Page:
Intensity In Crescendo

Last night I went to the Auditorio Nacional in Madrid to see (and hear) my friend, Philippe Raskin, play. Although I had heard him play once before in a quartet setting, this was the first time I got to experience him live on solo piano. The experience blew me away. It was by far the best concert I have ever been to. I wish I had more time now to describe the performance in depth. Unfortunately I don’t, so I’ll be brief.

The performance was spit into two parts. During the first half, Philippe played Scarletti, Haydn, and ended with Brahms. The second half was Bach followed by Prokofiev. I suppose there was some logic to the order. He started out with baroque and built up momentum to something more intense.

When it comes to Classical music, I have always preferred the more subtle pieces of Bach, Chopin and (Beethoven sonatas) to the more modern Brahms, Prokofiev or even Stravinksy or Rachmaninov (as seen in the video). But the crescendo to Brahms was incredibly power, and then the crescendo to Prokofiev was so intense and moving that I was left literally speechless for minutes after the end of the performance.

There were a few things that particularly impressed me about Philippe’s playing. First, there was the sheer physical and almost athletic stamina that he endured for the hour and a half of playing and that increased in intensity from piece to piece. Next there was the emotional intensity to be sustained throughout the entire performance, with only a few seconds break between each piece and with such a wide variety of emotional content (say the difference between Bach and Prokofiev).

Then there was the emotional exposure. Add all of the physical and emotional intensity involved to the fact that the solo pianist is all alone on stage, baring it all (as they say). It is exhausting, not only to reveal yourself to others in public, but also to be solely responsible for commanding their sustained attention throughout the performance.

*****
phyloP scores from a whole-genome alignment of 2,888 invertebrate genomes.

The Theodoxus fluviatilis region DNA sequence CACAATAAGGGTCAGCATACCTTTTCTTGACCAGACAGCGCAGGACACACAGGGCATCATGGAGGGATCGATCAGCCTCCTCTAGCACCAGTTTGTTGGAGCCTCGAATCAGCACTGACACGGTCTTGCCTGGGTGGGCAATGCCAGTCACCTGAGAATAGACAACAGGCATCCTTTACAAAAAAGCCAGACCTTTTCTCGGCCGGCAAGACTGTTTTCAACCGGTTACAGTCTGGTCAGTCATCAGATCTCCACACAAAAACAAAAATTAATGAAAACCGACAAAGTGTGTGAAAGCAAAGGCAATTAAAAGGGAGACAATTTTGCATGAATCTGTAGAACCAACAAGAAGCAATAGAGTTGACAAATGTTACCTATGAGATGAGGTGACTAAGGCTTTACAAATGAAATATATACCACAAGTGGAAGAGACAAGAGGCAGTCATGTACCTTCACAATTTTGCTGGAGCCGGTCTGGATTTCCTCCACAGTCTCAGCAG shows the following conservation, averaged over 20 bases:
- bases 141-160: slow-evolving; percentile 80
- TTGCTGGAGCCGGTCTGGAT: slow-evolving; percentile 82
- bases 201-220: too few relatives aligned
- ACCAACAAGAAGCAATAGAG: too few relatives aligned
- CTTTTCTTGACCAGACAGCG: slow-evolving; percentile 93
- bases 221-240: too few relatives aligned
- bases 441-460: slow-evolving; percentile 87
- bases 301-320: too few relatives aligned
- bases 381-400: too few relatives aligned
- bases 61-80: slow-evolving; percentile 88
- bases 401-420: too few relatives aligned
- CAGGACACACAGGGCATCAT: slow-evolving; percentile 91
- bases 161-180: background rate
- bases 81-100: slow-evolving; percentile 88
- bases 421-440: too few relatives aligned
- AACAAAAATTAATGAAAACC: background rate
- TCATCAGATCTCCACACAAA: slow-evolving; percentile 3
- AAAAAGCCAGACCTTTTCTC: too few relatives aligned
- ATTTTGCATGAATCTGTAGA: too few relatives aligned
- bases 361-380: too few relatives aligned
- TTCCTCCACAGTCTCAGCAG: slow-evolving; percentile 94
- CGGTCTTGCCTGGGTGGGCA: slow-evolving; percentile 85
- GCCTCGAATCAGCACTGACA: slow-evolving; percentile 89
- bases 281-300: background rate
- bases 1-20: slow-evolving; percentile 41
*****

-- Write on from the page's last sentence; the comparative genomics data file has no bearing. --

Finally, there was the pure virtuousity and precision — especially visible in the Prokofiev pieces. As mentioned, I used to be more of a fan of the classical Classical music, but I think that the more modern pieces are better for showcasing one’s talent, especially Philippe’s style. During the Prokofiev, there were times that I was reminded of Cecil Taylor’s innovation and intensity. Yet, the difference was the each note that Philippe hit — either delicately or brutally — was both precise and deliberate. I was sure that something was going to break — his fingers or the piano keys.

Overall, I think that there is something so much more intense about watching a friend perform than an artist you do not know personally. Because you already know the person and their demeanor, you almost feel a responsibilty to protect them, and therefore, you too experience an intense derivative sense of emotional exposure yourself.

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